I had the opportunity to catch up with Temple at the Autism Society of America (ASA) 2014 Meeting celebrated at Indianapolis. We had planned to discuss sensory and mood related issues in autism, the focus being on a potential clinical trial using the squeeze machine as an intervention and electrophysiological indices (e.g., heart rate, galvanic skin response) as outcome measures. Our meeting was arranged by Steve Edelson (http://bit.ly/1nFKj9B) and joining us was Margaret Creedon (http://bit.ly/1A5jy7c). Both Steve and Margaret have a special interest in further developing the use of the squeeze machine as a potential therapeutic intervention for anxiety in autism and have written some of the earliest scientific articles on the subject.
While at the ASA meeting I attended Temple’s plenary lecture and a panel discussion. Most of what Temple had to say has already been published in several of her books. The following paragraphs summarize the main point of her presentation. I could not attend to all of it, as a medical emergency ensued in the auditorium and I tried to provide some assistance.
Temple’s main focus in her lecture was about the importance of early intervention. She said the worse thing to do, is to do nothing! Teach autistic kids how to take turns as well as manners. Limit video games and TV each day (not more than 1 hour per day). Try to promote social interaction by expanding on things of their interest. In her case, Temple gained social interaction skills when she joined a rocket club. Promote environmental enrichment. Temple believes in the necessity of teaching experiences that are shared by multiple senses. Look for good mentors who can work with your autistic child.
In regards to autistic adults, she expressed a need for finding jobs and being productive. “Learn about real stuff! Business can’t find enough car mechanics”’ said Temple. Sell your work, not yourself! Get your portfolio to somebody who can appreciate the same, target an individual for the presentation. Take your portfolio with you in your cell phone.
If you already have a job, ask your boss for specific goals and work outcomes. Maintain a correct distance between people. Demonstrate correct greetings. Try to look for a workplace with incandescent lights, quiet, and consider taking breaks to calm down. Temple also called to take advantage of many resources on the internet like: Khan Academy, EdX, Wolfram Mathematics, etc.
I think the best part of her presentation was the question and answer period when she was able to quickly dissect problems brought to her by parents in the audience. All her recommendations were constructive and followed common sense. After we left her presentation, Temple was variously accosted by interested parents who wanted to take a photograph with her or have her book autographed. Temple was extremely cordial to all of those who approached her.
I am thankful that Temple considers me her friend and has cited my work in several of her books. I do not agree however, in her recent generalization of autistic individuals as gifted. Her alliance with the neurodiversity movement lay claims for a small percentage of autistic individuals. Mood disorders, seizures, and sensory problems handicap a large percentage of patients with autism. When facing an individual with any of the latter symptoms medical treatment is necessary and should be prioritized.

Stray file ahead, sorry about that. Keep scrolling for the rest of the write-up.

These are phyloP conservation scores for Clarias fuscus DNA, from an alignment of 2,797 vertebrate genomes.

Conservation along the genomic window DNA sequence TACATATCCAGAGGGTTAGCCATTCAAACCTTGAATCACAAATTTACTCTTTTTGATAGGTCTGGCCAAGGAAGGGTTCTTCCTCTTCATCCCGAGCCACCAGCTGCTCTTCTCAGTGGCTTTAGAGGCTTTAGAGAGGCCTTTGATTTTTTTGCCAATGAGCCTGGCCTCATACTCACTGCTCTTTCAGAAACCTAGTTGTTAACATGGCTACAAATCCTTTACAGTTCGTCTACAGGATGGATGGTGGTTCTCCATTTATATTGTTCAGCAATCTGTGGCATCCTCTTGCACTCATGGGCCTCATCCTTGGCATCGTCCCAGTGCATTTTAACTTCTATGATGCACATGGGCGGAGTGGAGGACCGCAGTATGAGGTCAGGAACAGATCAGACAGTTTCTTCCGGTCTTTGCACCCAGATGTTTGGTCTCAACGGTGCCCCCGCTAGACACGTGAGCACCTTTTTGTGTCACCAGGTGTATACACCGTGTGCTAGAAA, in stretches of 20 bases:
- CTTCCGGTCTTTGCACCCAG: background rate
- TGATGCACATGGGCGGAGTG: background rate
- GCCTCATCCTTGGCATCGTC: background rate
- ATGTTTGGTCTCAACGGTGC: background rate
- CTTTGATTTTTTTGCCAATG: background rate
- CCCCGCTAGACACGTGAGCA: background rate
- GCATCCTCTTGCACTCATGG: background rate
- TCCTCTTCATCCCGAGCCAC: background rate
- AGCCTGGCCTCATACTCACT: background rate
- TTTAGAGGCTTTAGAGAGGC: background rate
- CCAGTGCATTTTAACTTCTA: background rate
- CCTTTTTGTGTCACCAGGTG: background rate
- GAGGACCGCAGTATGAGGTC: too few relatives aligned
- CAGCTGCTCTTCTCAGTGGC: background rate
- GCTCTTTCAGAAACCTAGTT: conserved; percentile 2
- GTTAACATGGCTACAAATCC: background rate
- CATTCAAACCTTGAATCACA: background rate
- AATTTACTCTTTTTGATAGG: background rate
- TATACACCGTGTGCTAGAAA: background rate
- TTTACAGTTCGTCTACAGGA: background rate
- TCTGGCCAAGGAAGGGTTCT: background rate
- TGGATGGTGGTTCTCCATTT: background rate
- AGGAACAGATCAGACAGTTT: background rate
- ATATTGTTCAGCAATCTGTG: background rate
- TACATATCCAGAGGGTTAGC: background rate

Figure: For the past couple of decades our group has made individual efforts to publicize the importance of sensory abnormalities in autism. During the Autism Society of America 2014 we had the opportunity to come together to discuss further work in regards to the squeeze machine. From left to right: Temple Grandin, Margaret Creeson, Steve Edelson, Manuel Casanova, and Emily Williams
I wholeheartedly agree with you in regards to the neurodiversity movement. It is really unfortunate that a small, but vocal minority speaks against research into possible treatments and cures. Most individuals with autism are not savants and instead require constant support in their everyday lives. It is so frustrating that some of our biggest hurdles in public awareness and being taken seriously come from the least affected within our autism community.
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Temple Grandin’s claim that anyone can just be an automechanic 1-2-3 or that obsessions can be turned into marketable skills is a simplistic solution to the hard problems of autistic unemployment. Very few professions exist where one can just take a portfolio of work and show it to an employer. If you don’t have experience in the profession you are probably not going to be skilled anyway. As a nearly 59-year-old man on the spectrum who worked sporadically for nearly three decades I know well the hardships that face those of us in the spectrum who try to work. The neurodiversity movement is absolutely despicable, it is unbelievable they are embraced by the government and various developmental disabilities organizations because they have some noisy people, but i guess there’s nothing I can do about that.
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I think that many people make comments from their own viewpoint without having had the experience of interacting with the broader population of autistic individuals. The problem reminds me of the way research is funded by the NIH, where they fund projects based on institutions and facilities to individuals who have had no contact with autistic individuals or human patients to start with. A lot of misinformation is spread this way.
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